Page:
When he disappeared from my life, so did my great joy: music. I had been singing more or less professionally since I was five years old. My boyfriend and I had performed together, singing and playing in bars and at weddings. Outwardly, we were that perfect, sweet couple who made a living from their music.
My brothers and sisters went off to the town with my mother, and she found another man but he abused my sister. Soon my sister was working as a prostitute. So I went to the police and said: “Is there anyone here who’d like to adopt me? Or lock me up? Do something, anything, because my mother is so awful.”
She stands up during the conversation, she can’t keep her legs together and it hurts too much to sit down. Her mother, Nyabisepela, is furious and wants to tell us what happened. She wants the world to know what happened to her first-born daughter. Nyota also answers our questions. We interview them briefly before we take Nyota to hospital.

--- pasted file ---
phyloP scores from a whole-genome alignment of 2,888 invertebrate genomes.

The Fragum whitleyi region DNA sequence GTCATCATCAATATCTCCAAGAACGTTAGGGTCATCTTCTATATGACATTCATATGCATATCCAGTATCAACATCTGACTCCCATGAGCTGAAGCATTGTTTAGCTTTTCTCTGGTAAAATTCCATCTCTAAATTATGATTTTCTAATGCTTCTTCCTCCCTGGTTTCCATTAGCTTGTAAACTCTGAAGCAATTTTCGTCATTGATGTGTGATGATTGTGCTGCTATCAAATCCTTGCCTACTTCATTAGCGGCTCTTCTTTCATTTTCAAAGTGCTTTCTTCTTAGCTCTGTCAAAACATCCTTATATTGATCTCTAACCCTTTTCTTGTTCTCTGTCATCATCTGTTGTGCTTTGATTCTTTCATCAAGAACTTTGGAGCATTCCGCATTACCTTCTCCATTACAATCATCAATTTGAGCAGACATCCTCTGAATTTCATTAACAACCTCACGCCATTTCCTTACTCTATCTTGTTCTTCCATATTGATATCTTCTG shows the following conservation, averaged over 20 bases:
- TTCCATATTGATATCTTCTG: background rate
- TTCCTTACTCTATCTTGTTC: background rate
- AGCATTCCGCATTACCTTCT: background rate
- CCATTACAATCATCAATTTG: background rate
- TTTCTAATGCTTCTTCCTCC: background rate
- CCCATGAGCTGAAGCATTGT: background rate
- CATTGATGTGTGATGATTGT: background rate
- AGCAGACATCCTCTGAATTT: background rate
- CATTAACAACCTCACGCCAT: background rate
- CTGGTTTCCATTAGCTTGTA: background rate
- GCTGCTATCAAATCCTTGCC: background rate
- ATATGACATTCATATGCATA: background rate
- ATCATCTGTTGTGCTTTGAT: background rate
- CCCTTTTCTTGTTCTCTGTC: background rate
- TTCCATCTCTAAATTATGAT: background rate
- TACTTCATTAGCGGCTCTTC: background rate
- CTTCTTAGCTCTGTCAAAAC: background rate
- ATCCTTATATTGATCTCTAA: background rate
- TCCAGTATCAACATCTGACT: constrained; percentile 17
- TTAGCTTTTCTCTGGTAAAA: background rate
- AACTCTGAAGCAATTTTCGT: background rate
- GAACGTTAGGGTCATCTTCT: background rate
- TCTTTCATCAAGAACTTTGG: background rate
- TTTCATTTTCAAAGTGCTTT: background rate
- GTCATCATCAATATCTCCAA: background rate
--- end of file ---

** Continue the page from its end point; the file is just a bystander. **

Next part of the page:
My sister also works at the brothel. Now that I’ve run away I can’t have any contact with my sister. The brothel madam’s son used to drive us from one customer to another and take all the money.
I’ve done everything the men have asked of me.
I’ve had an abortion.
I pray to Allah for forgiveness five times a day, because I know that what I’ve done is wrong.
I left my family when I was 16. I’d had enough. My father was away working in different jobs most of the time, and my mother only cared about my brother and wouldn’t let me have any friends of my own. So I left home and joined up with some other girls. Life on the street has taught me that I’m a survivor, I’ve worked and I’ve managed to look after myself.
They can’t buy my soul, and they can’t buy my heart.
I only really wanted a sexual relationship. I’d been alone for three years and I had a good life. I didn’t want anything at all to do with men. But after our first night together he came back almost every day, even though we hadn’t arranged anything; and he was often drunk.